• Arrows (like monad, but for constructors with an arity of 2)
  • Comonad (Monad, in reverse)
  • Functor,Applicative,Foldable,Traversable (more typeclasses to generalize functions)
  • Free Monad.

There are a couple of things I might like to try out. These are apparently good.

  • Shake (make alternative)
  • music-suite (render music notation)

There is also some pretty good libraries for dealing with parallelisms. This is also apparently good.

  • STM (Atomic variables)
  • Parallel strategies (There is a book on these).

Then there are a few more apps written in haskell to help people code haskell

  • Ghci
  • Pointfree (compress haskell code into smaller haskell code)
  • Yi (Text editor)
  • Leksah
  • djinn (Generate Code from type signatures)
  • cabal
  • hackage
  • hoogle
  • haddock
  • Template Haskell (useful with Lens library)
  • Generics

Haskell has a interesting collection of data structures. Here I will mention a couple.

  • ByteString (Serialized, strict or non strict)
  • Sequence (another lIst type, this time based on trees)

Everything listed is open source and there are some non open source ones, but I haven’t mentioned them.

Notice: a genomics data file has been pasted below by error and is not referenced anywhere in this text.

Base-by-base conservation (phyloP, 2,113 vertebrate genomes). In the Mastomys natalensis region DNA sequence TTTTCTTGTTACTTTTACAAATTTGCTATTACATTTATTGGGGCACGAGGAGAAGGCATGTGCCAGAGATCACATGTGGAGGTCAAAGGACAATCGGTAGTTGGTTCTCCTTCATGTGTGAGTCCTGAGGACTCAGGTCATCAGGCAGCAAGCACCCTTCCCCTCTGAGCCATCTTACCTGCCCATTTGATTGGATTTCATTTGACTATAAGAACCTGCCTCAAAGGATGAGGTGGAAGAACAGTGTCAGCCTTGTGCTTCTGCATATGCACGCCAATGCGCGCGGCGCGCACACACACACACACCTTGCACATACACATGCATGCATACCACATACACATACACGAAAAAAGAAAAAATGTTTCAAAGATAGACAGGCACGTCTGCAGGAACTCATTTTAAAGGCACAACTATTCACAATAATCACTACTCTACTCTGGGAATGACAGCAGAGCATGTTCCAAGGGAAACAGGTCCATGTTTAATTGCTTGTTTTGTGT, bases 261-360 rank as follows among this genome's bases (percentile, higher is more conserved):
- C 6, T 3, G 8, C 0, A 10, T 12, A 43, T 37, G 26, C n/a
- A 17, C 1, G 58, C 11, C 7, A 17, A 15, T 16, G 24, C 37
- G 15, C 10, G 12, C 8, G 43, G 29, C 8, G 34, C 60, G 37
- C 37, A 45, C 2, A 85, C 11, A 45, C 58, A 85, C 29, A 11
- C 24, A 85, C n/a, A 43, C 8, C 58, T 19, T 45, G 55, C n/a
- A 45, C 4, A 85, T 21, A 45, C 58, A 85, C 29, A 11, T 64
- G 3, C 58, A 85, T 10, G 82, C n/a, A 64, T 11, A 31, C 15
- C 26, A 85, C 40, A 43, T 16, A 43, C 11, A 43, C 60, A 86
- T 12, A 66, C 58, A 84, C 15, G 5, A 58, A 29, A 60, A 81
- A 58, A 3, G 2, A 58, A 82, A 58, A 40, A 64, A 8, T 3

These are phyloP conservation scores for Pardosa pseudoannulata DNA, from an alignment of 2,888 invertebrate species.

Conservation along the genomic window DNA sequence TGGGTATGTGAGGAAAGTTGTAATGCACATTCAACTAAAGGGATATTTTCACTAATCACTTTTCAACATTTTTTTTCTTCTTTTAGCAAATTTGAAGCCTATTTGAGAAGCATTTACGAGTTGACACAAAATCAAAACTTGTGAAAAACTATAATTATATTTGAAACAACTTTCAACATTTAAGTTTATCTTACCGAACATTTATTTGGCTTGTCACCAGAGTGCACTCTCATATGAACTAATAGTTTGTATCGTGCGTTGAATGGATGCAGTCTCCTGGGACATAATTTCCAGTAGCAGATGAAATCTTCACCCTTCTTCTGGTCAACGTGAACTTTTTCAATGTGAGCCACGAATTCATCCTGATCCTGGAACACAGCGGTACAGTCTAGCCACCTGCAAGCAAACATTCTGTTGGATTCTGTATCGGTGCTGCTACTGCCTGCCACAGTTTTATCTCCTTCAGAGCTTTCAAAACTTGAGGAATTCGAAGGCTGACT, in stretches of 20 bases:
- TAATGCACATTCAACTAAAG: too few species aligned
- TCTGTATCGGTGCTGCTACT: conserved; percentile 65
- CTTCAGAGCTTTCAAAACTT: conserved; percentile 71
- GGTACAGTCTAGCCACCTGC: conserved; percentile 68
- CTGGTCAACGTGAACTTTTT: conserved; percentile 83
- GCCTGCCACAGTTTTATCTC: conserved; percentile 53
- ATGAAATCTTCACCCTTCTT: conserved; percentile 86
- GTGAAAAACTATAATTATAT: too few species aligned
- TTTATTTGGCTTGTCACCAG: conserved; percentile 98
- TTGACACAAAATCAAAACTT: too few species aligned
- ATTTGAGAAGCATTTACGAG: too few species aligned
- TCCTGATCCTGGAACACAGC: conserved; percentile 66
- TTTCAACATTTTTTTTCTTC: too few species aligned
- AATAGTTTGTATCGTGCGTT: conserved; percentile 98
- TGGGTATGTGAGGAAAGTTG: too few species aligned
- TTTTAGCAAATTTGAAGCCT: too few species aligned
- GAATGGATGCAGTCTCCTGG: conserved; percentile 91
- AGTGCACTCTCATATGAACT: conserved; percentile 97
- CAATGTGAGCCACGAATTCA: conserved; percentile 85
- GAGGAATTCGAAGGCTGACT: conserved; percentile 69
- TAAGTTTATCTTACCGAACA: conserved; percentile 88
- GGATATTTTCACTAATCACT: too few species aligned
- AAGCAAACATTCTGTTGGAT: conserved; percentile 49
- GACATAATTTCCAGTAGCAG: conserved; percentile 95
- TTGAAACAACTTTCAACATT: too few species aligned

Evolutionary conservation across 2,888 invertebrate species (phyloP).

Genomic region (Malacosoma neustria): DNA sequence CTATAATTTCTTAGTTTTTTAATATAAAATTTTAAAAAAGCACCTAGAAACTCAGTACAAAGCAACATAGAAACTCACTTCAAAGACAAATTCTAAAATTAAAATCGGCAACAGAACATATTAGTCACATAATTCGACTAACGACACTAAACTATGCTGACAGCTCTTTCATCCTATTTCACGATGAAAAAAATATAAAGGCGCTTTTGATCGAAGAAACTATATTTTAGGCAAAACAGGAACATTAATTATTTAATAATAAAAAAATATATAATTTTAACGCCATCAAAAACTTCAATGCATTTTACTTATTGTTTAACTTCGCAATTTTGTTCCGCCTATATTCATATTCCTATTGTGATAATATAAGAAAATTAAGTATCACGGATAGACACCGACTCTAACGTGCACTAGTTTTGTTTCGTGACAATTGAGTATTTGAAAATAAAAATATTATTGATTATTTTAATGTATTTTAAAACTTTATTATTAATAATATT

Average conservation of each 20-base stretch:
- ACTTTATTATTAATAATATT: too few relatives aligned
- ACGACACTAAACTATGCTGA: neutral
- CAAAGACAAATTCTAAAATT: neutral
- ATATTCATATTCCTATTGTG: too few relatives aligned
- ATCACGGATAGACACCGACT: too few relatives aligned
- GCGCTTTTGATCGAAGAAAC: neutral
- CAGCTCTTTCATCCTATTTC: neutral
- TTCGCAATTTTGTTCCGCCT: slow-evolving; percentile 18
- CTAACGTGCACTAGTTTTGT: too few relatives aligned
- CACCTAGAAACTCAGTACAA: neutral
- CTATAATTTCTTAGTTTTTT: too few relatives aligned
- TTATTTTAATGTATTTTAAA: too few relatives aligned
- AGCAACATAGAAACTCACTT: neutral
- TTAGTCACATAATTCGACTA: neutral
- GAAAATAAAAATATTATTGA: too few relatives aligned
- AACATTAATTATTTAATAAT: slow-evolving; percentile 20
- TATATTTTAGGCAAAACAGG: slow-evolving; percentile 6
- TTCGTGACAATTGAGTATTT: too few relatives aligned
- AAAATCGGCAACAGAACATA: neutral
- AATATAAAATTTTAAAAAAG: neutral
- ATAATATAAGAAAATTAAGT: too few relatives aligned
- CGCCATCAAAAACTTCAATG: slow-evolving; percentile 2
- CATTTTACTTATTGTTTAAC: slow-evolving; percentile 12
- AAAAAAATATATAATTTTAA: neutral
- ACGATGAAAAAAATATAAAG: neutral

The quantity fallacy

Practice makes perfect. Or so is said. Want to be good at writing? Just do it many times and you will become perfect at it. Something is missing from this. The part where you learn.

Experimentation is essential for overall improvement, although this sounds quite trite, I think it’s more accurate than the quantity argument. Learning something can take a long time, and when you are changing one thing at a time as is most manageable, you will find yourself going through many of the motions you have gone through before. This part is often refereed to as the practice.

The point I’m trying to make is that if you don’t make enough changes when practicing it will take away the precious time you have to actually learn something. Keep in mind the amount of changes you are making because you may be falling into the quantity fallacy. Also try to go to lengths to reduce the time in your experimentation which does not involve any changes.

Another way of looking at it is from the following quote in the form of a question.

“Did you gain 10 years of experience or just 1 year of experience 10 times?”

There is a real sense in which repetition does make perfect, This is in regards to biology. Stretching muscle long enough will eventually leave it loose like a rubber band. There is also a similar concept in regards to memory whereyou can recall something quicker if you think it more often.